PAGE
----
MP's bid to toughen animal cruelty laws defeated, government pledges own reforms


OTTAWA – A Liberal backbencher’s bill to modernize Canada’s antiquated animal cruelty laws has been mauled, with Prime Minister Justin Trudeau and his cabinet ministers joining forces with the Conservatives to vote it down.

Toronto MP Nathaniel Erskine-Smith’s private member’s bill was shot down Wednesday at second reading on a vote of 198-84.

But Erskine-Smith says he’s confident the government will now initiate its own reform of animal welfare legislation.

His bill would have banned the importation of shark fins and cat and dog fur, made any sexual contact with an animal a crime and made it a crime to profit from or breed animals for the purpose of fighting.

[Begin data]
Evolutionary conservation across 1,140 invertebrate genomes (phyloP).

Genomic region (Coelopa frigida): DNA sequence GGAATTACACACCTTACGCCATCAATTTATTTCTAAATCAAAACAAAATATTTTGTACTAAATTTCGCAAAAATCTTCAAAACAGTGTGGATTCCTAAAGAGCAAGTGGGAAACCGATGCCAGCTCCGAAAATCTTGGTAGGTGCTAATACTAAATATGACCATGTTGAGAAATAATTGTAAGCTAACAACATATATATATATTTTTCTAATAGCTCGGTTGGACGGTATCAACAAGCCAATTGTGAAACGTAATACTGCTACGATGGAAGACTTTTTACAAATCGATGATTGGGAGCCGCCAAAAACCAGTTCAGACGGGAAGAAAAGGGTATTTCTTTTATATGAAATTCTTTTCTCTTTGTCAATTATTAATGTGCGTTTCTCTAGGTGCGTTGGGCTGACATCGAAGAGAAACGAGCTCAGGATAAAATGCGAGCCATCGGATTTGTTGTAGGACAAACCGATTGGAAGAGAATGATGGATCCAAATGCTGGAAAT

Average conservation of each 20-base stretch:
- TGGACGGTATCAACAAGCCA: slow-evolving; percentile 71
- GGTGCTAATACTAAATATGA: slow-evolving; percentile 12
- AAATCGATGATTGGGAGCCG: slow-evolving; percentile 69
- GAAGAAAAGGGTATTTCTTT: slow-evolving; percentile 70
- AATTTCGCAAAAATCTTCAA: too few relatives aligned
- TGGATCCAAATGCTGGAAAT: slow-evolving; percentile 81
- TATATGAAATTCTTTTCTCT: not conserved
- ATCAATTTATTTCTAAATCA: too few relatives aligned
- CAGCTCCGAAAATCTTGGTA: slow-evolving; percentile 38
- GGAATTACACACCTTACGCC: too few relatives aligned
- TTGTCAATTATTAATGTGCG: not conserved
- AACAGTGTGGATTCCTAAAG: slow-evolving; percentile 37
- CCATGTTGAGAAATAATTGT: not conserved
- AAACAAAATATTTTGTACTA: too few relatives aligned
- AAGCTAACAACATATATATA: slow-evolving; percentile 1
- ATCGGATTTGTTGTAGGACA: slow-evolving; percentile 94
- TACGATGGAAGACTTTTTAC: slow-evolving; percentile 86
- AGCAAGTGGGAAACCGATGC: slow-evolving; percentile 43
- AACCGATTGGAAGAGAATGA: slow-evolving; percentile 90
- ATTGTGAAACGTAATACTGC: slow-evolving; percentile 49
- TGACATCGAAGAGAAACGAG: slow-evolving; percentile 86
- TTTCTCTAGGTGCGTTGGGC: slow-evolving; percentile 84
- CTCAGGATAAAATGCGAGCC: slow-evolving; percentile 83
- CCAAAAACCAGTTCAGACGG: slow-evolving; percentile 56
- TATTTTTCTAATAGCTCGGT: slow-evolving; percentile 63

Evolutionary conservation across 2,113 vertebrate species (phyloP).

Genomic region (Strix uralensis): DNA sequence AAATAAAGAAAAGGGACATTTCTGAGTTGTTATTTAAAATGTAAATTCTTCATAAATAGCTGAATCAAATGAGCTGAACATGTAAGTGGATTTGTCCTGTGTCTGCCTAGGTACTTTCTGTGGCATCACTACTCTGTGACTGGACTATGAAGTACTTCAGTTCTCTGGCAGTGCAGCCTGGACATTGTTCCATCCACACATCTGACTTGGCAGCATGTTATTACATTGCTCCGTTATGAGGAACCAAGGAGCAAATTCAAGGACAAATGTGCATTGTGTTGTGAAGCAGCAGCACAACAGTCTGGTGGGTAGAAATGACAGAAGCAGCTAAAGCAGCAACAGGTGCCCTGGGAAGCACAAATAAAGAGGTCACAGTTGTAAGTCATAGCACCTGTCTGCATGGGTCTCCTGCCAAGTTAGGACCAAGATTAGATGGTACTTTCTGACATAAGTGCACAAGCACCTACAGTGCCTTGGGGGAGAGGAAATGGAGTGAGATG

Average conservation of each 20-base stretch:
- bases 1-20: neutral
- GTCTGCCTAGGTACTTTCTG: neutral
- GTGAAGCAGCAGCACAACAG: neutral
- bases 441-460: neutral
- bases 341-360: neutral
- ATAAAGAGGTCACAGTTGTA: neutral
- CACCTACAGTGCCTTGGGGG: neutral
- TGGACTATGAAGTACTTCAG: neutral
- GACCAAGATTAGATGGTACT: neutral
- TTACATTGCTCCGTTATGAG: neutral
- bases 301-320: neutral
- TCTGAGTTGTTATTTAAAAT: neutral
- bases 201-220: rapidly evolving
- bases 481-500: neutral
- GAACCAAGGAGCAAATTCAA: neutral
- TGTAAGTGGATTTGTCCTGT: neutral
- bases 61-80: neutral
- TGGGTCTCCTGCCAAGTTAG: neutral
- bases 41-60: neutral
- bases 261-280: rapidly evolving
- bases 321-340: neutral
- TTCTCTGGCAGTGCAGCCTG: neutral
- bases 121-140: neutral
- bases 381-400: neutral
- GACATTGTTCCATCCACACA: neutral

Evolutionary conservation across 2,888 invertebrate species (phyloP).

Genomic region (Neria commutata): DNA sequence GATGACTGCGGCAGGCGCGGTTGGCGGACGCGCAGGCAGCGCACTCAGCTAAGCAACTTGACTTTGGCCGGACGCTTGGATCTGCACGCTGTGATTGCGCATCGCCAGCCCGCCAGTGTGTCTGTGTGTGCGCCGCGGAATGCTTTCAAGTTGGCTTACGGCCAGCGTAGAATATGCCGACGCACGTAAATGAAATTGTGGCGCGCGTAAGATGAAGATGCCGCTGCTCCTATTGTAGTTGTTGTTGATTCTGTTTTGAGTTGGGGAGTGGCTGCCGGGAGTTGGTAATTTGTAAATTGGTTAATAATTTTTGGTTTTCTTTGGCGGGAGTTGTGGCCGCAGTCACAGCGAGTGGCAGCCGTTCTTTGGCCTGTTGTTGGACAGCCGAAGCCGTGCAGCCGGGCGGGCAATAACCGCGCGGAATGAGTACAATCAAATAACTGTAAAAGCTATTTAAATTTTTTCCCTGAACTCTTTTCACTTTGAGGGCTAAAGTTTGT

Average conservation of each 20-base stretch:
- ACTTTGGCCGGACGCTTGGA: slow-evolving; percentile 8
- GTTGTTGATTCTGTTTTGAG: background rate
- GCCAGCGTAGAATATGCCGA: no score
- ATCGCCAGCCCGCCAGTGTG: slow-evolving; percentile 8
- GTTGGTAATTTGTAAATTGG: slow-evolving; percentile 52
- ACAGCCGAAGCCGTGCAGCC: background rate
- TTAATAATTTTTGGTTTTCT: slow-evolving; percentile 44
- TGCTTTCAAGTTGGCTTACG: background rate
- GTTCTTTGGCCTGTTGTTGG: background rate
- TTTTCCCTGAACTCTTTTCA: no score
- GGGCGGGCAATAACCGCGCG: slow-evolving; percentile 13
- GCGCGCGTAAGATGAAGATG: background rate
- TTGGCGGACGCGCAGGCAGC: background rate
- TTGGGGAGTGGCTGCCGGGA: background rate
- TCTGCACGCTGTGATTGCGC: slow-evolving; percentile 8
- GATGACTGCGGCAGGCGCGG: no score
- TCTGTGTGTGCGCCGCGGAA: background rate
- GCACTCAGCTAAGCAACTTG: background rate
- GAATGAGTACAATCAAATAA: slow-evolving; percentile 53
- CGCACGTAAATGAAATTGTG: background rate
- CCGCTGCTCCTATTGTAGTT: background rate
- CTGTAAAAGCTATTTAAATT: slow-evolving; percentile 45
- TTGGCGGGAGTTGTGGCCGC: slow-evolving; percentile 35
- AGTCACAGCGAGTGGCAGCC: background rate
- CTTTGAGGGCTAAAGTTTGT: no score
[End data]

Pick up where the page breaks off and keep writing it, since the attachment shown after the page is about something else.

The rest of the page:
It would also have made the “brutal and vicious” killing of an animal a new offence and would have changed the standard for animal cruelty from wilful neglect to “gross negligence.”

During previous debate on the bill, the government argued that it could have inadvertently rendered illegal otherwise lawful activities such as hunting, trapping, fishing, ranching and medical research.

Justice Minister Jody Wilson-Raybould said Wednesday that the government supports “the premise” of Erskine-Smith’s bill but that more consultations are needed.

Reforms to the animal cruelty provisions will be addressed in the coming review of the Criminal Code, she added.

“I am, as minister, committed to further engaging in discussions and having the necessary consultations on the animal cruelty provisions in the Criminal Code, engaging on both sides of the debate with rural Canada, with farmers, as an example.”

Most Liberals voted against Erskine-Smith’s bill, including Trudeau and all his ministers. New Democrats supported it.

© Copyright Times Colonist

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